Tuesday, December 15, 2009

Bad Boosterism: Chicago Tribune Soft-Pedals Fears About The Asian Carp

The Chicago Tribune editorial board thinks people are worrying too much about Asian carp decimating the Great Lakes.

The evidence: that so far, only one carp has been found - - dead through a mass poisoning effort - - close to the electric barriers designed to keep these great predators out of the Great Lakes.

I'd say it's a little too soon to declare victory, but let's be honest. The Trib was just speaking up on behalf of its city's sewerage and shipping canal - - an engineering feat about a century old that carries Chicago's waste away from the Great Lakes and down the Mississippi River system.

Barges and recreational boaters navigate the canal, too, using it as a direct, but artificial route to the Mississippi.

Problem is that the carp have successfully moved up river from the Deep South, swimming against the flow: the canal could be the entry point for the carp, perhaps the ultimate invasive specie, to the Great Lakes.

Closing the canal, or shutting the locks when the electric barriers go down for their regular maintenance would help keep the carp and their environmental disaster out of Lake Michigan, but the Trib says messing with the canal or the locks is going to far.

And another Chicago writer urges caution, too.

The canal certainly helped remove hazardous pollution from Lake Michigan, but major, unprecedented protective measures against invasives are needed it the canal is their conduit.

Cheerleading for the canal as if it were a one-way benefit for the Great Lakes region is counter-productive and parochial.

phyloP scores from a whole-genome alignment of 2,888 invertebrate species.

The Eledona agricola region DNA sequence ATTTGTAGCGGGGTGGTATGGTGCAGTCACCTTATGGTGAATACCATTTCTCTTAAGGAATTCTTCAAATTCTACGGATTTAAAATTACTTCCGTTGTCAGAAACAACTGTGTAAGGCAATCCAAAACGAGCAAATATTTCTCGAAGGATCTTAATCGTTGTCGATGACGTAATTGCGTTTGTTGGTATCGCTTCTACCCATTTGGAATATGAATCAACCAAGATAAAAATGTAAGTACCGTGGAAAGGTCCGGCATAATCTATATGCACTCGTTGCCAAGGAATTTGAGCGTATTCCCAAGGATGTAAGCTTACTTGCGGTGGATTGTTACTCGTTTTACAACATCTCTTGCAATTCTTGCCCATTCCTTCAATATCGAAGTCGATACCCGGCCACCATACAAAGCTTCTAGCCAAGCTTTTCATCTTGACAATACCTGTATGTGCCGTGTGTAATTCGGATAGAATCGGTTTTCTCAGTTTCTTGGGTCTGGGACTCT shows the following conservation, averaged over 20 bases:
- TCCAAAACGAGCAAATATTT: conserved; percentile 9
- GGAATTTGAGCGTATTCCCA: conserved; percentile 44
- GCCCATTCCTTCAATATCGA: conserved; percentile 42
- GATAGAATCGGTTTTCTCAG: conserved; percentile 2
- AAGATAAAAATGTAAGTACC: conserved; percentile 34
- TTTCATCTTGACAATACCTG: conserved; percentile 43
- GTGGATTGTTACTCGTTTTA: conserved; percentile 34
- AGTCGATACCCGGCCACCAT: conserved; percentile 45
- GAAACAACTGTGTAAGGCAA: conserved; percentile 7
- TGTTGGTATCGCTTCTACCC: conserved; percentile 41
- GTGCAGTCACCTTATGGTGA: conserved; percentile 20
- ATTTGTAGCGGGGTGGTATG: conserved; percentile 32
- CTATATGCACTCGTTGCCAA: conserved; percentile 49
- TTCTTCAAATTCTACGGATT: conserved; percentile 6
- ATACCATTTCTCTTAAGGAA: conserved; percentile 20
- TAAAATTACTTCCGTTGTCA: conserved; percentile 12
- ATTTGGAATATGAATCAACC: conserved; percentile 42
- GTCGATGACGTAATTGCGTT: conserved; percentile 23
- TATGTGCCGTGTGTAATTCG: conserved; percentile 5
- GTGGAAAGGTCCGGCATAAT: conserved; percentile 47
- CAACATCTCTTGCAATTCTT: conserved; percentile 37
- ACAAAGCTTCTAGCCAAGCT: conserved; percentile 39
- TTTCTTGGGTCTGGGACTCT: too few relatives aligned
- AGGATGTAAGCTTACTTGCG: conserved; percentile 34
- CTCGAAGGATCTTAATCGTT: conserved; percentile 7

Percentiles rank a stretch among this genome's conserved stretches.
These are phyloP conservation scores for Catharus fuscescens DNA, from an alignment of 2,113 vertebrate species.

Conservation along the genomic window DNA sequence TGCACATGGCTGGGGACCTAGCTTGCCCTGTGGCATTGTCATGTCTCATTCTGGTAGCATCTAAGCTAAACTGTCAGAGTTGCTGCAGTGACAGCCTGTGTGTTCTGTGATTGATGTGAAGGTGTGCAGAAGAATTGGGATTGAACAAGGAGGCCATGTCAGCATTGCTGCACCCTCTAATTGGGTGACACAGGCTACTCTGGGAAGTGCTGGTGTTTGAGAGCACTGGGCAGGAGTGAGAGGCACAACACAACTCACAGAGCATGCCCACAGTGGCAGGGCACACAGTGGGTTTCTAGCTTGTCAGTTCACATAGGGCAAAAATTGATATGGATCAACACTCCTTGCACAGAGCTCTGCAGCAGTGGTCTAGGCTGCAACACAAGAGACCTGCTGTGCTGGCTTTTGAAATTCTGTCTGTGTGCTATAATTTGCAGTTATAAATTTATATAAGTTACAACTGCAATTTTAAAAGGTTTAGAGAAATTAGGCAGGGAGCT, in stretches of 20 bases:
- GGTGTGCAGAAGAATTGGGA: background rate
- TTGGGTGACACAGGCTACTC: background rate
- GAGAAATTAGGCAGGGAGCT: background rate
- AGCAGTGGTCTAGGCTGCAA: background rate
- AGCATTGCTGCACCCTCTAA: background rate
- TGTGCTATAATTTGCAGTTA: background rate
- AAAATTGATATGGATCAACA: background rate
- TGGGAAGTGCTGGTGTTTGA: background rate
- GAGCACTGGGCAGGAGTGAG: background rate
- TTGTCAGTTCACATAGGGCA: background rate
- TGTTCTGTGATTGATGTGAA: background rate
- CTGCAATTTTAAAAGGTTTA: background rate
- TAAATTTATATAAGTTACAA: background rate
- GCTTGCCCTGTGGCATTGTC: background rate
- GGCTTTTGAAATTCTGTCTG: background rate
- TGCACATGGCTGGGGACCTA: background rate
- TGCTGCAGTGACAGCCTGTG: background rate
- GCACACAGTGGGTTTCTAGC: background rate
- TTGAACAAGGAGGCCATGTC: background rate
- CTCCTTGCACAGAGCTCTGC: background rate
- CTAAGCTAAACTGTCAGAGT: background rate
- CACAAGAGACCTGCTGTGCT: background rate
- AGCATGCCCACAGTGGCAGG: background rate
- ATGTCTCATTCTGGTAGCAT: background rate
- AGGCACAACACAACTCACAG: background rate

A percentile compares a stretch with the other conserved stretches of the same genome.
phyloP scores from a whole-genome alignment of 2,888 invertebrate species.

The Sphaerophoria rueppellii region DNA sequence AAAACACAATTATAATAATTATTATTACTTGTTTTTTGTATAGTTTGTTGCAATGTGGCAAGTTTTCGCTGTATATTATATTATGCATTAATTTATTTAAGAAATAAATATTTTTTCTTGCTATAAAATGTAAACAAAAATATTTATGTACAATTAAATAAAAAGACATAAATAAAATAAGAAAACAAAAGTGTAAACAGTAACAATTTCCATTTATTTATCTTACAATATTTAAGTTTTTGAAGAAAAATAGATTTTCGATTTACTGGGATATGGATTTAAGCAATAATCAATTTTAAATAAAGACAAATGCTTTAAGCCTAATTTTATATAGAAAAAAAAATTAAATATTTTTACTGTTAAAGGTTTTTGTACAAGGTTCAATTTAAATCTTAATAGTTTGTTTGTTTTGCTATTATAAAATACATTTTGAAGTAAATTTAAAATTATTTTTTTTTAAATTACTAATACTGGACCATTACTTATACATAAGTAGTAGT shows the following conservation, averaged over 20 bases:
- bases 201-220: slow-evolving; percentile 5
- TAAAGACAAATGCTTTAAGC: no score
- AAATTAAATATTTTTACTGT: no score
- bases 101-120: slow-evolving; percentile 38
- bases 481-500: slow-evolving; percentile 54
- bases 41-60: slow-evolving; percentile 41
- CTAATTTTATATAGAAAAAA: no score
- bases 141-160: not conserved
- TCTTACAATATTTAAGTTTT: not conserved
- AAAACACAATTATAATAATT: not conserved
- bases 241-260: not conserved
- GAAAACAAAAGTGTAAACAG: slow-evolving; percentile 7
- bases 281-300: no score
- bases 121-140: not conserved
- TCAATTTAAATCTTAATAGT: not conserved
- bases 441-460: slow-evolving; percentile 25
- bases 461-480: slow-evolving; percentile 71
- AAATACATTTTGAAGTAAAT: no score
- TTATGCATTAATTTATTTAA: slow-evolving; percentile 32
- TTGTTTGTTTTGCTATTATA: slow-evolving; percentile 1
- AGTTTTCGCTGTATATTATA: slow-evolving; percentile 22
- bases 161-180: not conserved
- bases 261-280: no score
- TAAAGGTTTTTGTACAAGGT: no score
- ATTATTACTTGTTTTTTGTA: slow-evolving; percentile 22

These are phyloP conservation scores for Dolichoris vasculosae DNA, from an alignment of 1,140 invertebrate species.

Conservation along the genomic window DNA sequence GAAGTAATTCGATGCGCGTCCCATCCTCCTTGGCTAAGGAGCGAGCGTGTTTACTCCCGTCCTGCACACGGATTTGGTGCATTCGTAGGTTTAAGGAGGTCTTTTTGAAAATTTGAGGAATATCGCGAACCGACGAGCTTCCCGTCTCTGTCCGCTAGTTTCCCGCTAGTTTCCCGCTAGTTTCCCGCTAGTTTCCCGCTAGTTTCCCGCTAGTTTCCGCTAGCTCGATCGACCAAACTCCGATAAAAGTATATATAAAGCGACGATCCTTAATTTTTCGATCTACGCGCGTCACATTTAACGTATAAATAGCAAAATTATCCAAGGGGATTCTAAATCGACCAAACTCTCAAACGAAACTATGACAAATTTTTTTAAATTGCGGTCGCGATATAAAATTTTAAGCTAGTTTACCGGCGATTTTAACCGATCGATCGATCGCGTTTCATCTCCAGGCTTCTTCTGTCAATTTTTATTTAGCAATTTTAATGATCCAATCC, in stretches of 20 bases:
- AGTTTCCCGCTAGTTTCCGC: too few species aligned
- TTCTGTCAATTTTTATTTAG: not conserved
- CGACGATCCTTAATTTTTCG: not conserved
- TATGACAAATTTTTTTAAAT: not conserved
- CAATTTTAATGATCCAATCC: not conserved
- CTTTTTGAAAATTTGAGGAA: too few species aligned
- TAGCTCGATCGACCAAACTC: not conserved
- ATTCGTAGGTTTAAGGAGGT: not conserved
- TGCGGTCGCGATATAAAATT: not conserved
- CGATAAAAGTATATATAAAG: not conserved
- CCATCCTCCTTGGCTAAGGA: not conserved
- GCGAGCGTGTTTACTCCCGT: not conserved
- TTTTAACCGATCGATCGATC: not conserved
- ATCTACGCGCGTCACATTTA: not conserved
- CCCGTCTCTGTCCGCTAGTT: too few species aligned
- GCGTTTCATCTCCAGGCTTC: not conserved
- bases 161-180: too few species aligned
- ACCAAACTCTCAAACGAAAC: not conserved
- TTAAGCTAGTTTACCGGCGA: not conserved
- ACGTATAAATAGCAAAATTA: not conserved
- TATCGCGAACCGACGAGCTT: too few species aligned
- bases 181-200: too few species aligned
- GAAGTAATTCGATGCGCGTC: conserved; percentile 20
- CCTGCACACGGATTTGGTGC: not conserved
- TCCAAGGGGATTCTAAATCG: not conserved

Or is "Don't Mess With Our Toilet" the Chicago's new slogan?


Stephen Karlson said...

Is the old Portage canal (connecting the Wisconsin River to the Fox River) secure? Otherwise that's a potential back door for those fish to get into the Great Lakes.

enoughalready said...

An editorial in USA TODAY did the same thing, even faulting those in Michigan who are 'carping' on the issue. Apparently, the paper's writers are not fully aware of the unique threat posed by the carp. (Contrary to the impression left by their editorial, the Asian carp is not just another invasive species.) The paper appeared to be more concerned about the $25 billion in goods shipped via the canal than about the priceless resources of the perilously threatened Great Lakes.

Betsey said...

For those who argue that Milwaukee dumps sewage into Lake Michigan (so why bother preventing the Asian Carp from entering it, the argument goes) I propose a new agreement between Illinois and Wisconsin that could also double as the slogan of a joint campaign to clean up Lake Michigan:

No Carp. No Crap.

Respectfully submitted . . . .